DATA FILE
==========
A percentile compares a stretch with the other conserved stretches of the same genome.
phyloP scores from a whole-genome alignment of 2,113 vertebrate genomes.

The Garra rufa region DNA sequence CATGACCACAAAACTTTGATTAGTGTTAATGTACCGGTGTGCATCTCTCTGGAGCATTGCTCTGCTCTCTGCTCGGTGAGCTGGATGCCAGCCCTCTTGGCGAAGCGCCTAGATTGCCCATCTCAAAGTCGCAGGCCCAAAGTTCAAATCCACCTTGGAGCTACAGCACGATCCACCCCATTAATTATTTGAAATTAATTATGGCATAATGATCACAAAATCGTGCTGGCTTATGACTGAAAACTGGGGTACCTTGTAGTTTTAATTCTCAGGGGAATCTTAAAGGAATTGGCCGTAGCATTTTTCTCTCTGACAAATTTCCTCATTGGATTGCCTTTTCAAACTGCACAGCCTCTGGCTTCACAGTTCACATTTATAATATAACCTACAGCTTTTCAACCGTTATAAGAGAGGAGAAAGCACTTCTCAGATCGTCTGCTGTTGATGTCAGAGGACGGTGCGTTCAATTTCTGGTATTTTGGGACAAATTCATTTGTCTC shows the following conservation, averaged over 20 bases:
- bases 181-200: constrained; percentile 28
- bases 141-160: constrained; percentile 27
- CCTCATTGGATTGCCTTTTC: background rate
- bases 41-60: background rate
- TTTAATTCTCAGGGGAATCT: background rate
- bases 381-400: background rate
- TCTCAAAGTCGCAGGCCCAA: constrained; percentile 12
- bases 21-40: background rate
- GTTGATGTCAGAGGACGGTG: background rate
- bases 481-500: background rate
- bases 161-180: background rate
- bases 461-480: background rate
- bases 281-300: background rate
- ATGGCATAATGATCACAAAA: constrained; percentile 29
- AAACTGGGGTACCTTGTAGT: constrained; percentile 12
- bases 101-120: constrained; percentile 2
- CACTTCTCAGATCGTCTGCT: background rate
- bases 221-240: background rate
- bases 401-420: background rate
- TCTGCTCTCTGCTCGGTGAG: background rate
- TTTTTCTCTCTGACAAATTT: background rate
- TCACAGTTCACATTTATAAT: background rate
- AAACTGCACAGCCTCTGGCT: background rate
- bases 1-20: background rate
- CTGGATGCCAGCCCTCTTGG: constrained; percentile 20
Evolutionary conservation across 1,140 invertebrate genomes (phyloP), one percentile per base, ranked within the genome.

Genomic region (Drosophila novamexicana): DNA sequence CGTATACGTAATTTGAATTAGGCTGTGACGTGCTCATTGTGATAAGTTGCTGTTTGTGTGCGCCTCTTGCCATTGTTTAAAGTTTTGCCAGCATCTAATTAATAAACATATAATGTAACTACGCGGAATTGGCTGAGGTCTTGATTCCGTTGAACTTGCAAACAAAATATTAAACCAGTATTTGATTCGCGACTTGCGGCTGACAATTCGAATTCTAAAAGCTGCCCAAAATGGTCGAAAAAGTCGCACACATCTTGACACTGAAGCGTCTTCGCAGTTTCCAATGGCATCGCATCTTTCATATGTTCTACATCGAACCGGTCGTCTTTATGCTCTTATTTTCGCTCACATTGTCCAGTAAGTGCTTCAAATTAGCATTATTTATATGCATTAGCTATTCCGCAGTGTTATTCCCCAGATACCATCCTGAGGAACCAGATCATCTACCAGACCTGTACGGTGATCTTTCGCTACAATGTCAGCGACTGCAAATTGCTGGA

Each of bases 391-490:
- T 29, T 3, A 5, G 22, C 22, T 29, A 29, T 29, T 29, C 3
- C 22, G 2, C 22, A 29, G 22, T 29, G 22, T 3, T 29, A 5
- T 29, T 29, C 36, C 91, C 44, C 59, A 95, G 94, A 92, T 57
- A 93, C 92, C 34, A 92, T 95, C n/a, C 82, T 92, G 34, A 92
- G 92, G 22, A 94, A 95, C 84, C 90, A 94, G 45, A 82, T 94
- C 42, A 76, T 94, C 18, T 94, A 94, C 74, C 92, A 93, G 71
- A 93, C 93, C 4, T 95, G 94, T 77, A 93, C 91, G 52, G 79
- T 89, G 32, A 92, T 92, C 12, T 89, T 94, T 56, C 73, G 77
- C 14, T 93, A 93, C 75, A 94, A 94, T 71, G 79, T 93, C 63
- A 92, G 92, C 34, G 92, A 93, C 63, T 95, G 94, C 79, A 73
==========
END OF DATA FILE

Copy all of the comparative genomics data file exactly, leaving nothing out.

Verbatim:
A percentile compares a stretch with the other conserved stretches of the same genome.
phyloP scores from a whole-genome alignment of 2,113 vertebrate genomes.

The Garra rufa region DNA sequence CATGACCACAAAACTTTGATTAGTGTTAATGTACCGGTGTGCATCTCTCTGGAGCATTGCTCTGCTCTCTGCTCGGTGAGCTGGATGCCAGCCCTCTTGGCGAAGCGCCTAGATTGCCCATCTCAAAGTCGCAGGCCCAAAGTTCAAATCCACCTTGGAGCTACAGCACGATCCACCCCATTAATTATTTGAAATTAATTATGGCATAATGATCACAAAATCGTGCTGGCTTATGACTGAAAACTGGGGTACCTTGTAGTTTTAATTCTCAGGGGAATCTTAAAGGAATTGGCCGTAGCATTTTTCTCTCTGACAAATTTCCTCATTGGATTGCCTTTTCAAACTGCACAGCCTCTGGCTTCACAGTTCACATTTATAATATAACCTACAGCTTTTCAACCGTTATAAGAGAGGAGAAAGCACTTCTCAGATCGTCTGCTGTTGATGTCAGAGGACGGTGCGTTCAATTTCTGGTATTTTGGGACAAATTCATTTGTCTC shows the following conservation, averaged over 20 bases:
- bases 181-200: constrained; percentile 28
- bases 141-160: constrained; percentile 27
- CCTCATTGGATTGCCTTTTC: background rate
- bases 41-60: background rate
- TTTAATTCTCAGGGGAATCT: background rate
- bases 381-400: background rate
- TCTCAAAGTCGCAGGCCCAA: constrained; percentile 12
- bases 21-40: background rate
- GTTGATGTCAGAGGACGGTG: background rate
- bases 481-500: background rate
- bases 161-180: background rate
- bases 461-480: background rate
- bases 281-300: background rate
- ATGGCATAATGATCACAAAA: constrained; percentile 29
- AAACTGGGGTACCTTGTAGT: constrained; percentile 12
- bases 101-120: constrained; percentile 2
- CACTTCTCAGATCGTCTGCT: background rate
- bases 221-240: background rate
- bases 401-420: background rate
- TCTGCTCTCTGCTCGGTGAG: background rate
- TTTTTCTCTCTGACAAATTT: background rate
- TCACAGTTCACATTTATAAT: background rate
- AAACTGCACAGCCTCTGGCT: background rate
- bases 1-20: background rate
- CTGGATGCCAGCCCTCTTGG: constrained; percentile 20
Evolutionary conservation across 1,140 invertebrate genomes (phyloP), one percentile per base, ranked within the genome.

Genomic region (Drosophila novamexicana): DNA sequence CGTATACGTAATTTGAATTAGGCTGTGACGTGCTCATTGTGATAAGTTGCTGTTTGTGTGCGCCTCTTGCCATTGTTTAAAGTTTTGCCAGCATCTAATTAATAAACATATAATGTAACTACGCGGAATTGGCTGAGGTCTTGATTCCGTTGAACTTGCAAACAAAATATTAAACCAGTATTTGATTCGCGACTTGCGGCTGACAATTCGAATTCTAAAAGCTGCCCAAAATGGTCGAAAAAGTCGCACACATCTTGACACTGAAGCGTCTTCGCAGTTTCCAATGGCATCGCATCTTTCATATGTTCTACATCGAACCGGTCGTCTTTATGCTCTTATTTTCGCTCACATTGTCCAGTAAGTGCTTCAAATTAGCATTATTTATATGCATTAGCTATTCCGCAGTGTTATTCCCCAGATACCATCCTGAGGAACCAGATCATCTACCAGACCTGTACGGTGATCTTTCGCTACAATGTCAGCGACTGCAAATTGCTGGA

Each of bases 391-490:
- T 29, T 3, A 5, G 22, C 22, T 29, A 29, T 29, T 29, C 3
- C 22, G 2, C 22, A 29, G 22, T 29, G 22, T 3, T 29, A 5
- T 29, T 29, C 36, C 91, C 44, C 59, A 95, G 94, A 92, T 57
- A 93, C 92, C 34, A 92, T 95, C n/a, C 82, T 92, G 34, A 92
- G 92, G 22, A 94, A 95, C 84, C 90, A 94, G 45, A 82, T 94
- C 42, A 76, T 94, C 18, T 94, A 94, C 74, C 92, A 93, G 71
- A 93, C 93, C 4, T 95, G 94, T 77, A 93, C 91, G 52, G 79
- T 89, G 32, A 92, T 92, C 12, T 89, T 94, T 56, C 73, G 77
- C 14, T 93, A 93, C 75, A 94, A 94, T 71, G 79, T 93, C 63
- A 92, G 92, C 34, G 92, A 93, C 63, T 95, G 94, C 79, A 73